So as you can see, some superheroes are hiding in plain sight. They don’t wear capes or have cool gadgets or drive cool cars, but they’re there every day making the world a little better place for those who are lucky enough to be in their lives. Take a minute to think about the superheroes in your life. Maybe you are a superhero for someone else and you don’t even know it! Sometimes the smallest acts can make the biggest difference in someone’s day. Superheroes are everywhere in this world. You just need to stop and look.
There has been an endless debate on which leadership quality is more important, experience or intelligence (IQ). After more than 25 years in leadership roles, I would argue that both qualities are essential, but are less important than a third quality – emotional intelligence. In fact, some studies have shown that emotional intelligence is the strongest predicter of performance and accounts for almost 90% of what sets high performers apart. The good news is that, just like any other skill, emotional intelligence can be learned and developed.
What is emotional intelligence (EQ)?
Emotional intelligence (sometimes referred to as emotional quotient or EQ) is the ability to understand emotions (both yours and others around you), and then manage your own emotions in positive ways to relieve stress, communicate effectively, empathize with others, make sound decisions, overcome challenges and defuse conflict.
Let me give you an example. Have you ever been in a meeting when it seems like everyone is talking over each other, trying to get the loudest or last word? This is not only a sign of egos taking over and a lack of respect for others; these are also tell-tale signs of a lack of EQ. On the other hand, when people are allowed to speak, and others listen, without constant interruptions, it’s a good sign of EQ at play. It shows a mutual respect and is more likely to lead to a constructive conclusion in meetings.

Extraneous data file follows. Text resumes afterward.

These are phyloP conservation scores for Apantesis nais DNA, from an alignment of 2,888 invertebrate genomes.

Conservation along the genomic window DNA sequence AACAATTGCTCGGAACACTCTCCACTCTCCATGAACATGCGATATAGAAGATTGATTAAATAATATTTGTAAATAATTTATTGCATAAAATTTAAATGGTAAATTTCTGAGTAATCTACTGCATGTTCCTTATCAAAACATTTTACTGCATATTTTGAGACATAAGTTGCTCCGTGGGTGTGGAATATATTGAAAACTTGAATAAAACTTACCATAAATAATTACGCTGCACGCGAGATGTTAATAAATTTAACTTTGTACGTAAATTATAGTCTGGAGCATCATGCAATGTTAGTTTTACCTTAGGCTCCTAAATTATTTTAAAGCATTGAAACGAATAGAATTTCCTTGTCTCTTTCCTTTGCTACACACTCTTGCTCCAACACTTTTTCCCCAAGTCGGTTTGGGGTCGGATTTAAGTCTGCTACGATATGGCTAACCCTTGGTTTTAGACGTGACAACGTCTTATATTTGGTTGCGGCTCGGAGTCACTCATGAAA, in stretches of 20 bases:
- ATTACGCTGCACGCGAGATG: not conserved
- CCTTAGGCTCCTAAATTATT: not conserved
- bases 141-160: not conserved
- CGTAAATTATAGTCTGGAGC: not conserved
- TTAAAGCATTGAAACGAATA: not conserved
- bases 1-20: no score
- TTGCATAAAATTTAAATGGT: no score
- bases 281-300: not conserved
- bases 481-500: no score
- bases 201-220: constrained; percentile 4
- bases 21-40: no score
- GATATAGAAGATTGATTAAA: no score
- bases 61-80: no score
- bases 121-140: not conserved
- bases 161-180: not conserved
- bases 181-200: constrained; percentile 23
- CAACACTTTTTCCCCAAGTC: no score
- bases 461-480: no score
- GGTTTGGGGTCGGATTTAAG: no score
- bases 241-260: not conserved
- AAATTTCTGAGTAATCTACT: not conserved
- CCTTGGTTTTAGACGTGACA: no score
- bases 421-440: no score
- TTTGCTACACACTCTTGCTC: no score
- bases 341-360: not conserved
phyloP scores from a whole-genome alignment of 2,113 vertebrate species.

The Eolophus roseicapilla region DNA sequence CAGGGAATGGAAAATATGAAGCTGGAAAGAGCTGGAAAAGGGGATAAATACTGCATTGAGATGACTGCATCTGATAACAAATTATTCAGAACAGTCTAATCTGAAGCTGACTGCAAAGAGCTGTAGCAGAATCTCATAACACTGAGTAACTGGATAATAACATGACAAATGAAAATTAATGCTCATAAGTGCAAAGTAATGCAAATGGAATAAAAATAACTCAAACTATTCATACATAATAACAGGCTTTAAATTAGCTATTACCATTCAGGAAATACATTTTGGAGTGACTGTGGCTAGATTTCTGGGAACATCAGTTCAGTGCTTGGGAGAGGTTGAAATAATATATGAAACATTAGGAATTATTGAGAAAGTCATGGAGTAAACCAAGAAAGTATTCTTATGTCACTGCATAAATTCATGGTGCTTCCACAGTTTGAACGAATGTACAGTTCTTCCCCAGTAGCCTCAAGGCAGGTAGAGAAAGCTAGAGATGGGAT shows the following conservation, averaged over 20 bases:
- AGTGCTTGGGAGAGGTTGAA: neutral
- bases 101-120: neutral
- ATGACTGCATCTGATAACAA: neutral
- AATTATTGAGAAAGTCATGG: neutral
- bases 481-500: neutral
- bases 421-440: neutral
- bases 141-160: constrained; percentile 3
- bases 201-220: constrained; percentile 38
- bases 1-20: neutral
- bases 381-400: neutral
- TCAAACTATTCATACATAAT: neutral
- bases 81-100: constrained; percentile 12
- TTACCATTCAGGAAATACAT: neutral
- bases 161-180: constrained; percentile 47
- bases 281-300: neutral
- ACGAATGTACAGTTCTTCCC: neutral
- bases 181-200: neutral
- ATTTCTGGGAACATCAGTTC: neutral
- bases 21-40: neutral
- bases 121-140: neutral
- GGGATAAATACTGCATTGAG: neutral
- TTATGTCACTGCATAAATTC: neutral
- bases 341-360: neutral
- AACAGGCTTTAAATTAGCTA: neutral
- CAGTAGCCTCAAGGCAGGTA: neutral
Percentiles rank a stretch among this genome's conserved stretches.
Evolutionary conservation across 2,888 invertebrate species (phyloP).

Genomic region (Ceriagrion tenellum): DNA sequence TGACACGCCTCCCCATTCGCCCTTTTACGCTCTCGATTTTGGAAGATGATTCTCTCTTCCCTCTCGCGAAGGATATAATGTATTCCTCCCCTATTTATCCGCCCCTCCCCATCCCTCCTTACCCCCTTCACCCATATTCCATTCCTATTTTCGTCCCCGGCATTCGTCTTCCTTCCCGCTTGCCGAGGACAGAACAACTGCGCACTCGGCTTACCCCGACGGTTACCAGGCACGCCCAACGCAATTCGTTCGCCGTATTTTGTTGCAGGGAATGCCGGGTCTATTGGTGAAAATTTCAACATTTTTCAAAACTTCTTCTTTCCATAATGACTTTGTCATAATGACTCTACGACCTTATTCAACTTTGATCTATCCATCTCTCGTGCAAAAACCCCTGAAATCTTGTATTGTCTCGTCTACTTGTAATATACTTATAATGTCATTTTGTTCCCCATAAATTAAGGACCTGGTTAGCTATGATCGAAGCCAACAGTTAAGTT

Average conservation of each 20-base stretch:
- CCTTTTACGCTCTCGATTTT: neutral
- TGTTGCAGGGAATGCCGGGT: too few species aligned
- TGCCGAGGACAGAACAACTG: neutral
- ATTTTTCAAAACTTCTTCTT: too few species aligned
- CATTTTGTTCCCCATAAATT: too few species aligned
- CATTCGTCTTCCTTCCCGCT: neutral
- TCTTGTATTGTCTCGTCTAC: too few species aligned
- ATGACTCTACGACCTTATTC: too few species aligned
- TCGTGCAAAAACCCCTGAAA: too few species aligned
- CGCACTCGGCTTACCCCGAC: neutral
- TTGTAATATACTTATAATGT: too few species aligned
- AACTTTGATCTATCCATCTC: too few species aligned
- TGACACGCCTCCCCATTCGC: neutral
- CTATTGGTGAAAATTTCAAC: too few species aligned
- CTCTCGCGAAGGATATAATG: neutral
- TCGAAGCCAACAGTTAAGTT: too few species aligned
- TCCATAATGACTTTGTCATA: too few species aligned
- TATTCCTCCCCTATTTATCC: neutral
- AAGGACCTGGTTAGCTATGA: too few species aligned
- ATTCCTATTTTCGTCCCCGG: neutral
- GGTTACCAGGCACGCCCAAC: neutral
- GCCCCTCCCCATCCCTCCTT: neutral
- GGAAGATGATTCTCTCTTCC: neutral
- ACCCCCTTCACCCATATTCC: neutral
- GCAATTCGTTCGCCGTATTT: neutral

3 Steps to Developing EQ
EQ is often defined by four attributes, each of which is a skill that can be developed in order to improve your ability to manage emotions and connect with others. These skills are self-management, self-awareness, social awareness and relationship management. Developing EQ starts with gaining insight into which aspect of EQ we should work on. Some of us may have solid social skills but lack in self-management while others may be high on self-awareness but poor in relationship management.
1. Assessment – The first step is measuring where we stand on each of the EQ attributes. EQ tests or quizzes are widely available online, or if you’re seeking training in a professional setting, there will be materials provided to you for assessing your emotional intelligence. The scores from the tests signal which emotional skills we need to learn, and where do we stand as an emotionally aware human being.
2. Training – Assessment opens us to a range of training options. Depending on what part of emotional intelligence we need to work on, we can decide what sort of training would best suit us. There’s no shortage of resources to support the development of EQ, including professional coaches, online activities and exercises, online EQ tools, online worksheets and workbooks, programs, workshops, webinars and videos (e.g. TED Talks, YouTube and even movies).
3. Practice – The final and the most important step of developing EQ is incorporating training into real life. Like any other training, it’s only productive when implementing in real-life situations. The skills and techniques from training can be used when: (1) interacting with people at personal and professional levels; (2) understanding and labeling our own emotions; (3) expressing what we feel in a way that will not upset others; and (4) understanding others’ feelings while listening to them without judgment.
Humans vary greatly in the way we experience emotions. Even after practice and effort, you can’t control how you feel, but you can control your reactions to those feelings. For example, you’ll still get angry, but by developing a method to deal with that anger, you work to avoid hurting yourself (and others). And remember, while you might excel at your job technically, if you can’t effectively communicate or collaborate with others, especially in stressful situations, those technical skills will eventually get overlooked. By developing EQ, you’ll continue to advance your career and your personal relationships.
By Richard Schwan, Executive Vice President, Affinity Credit Union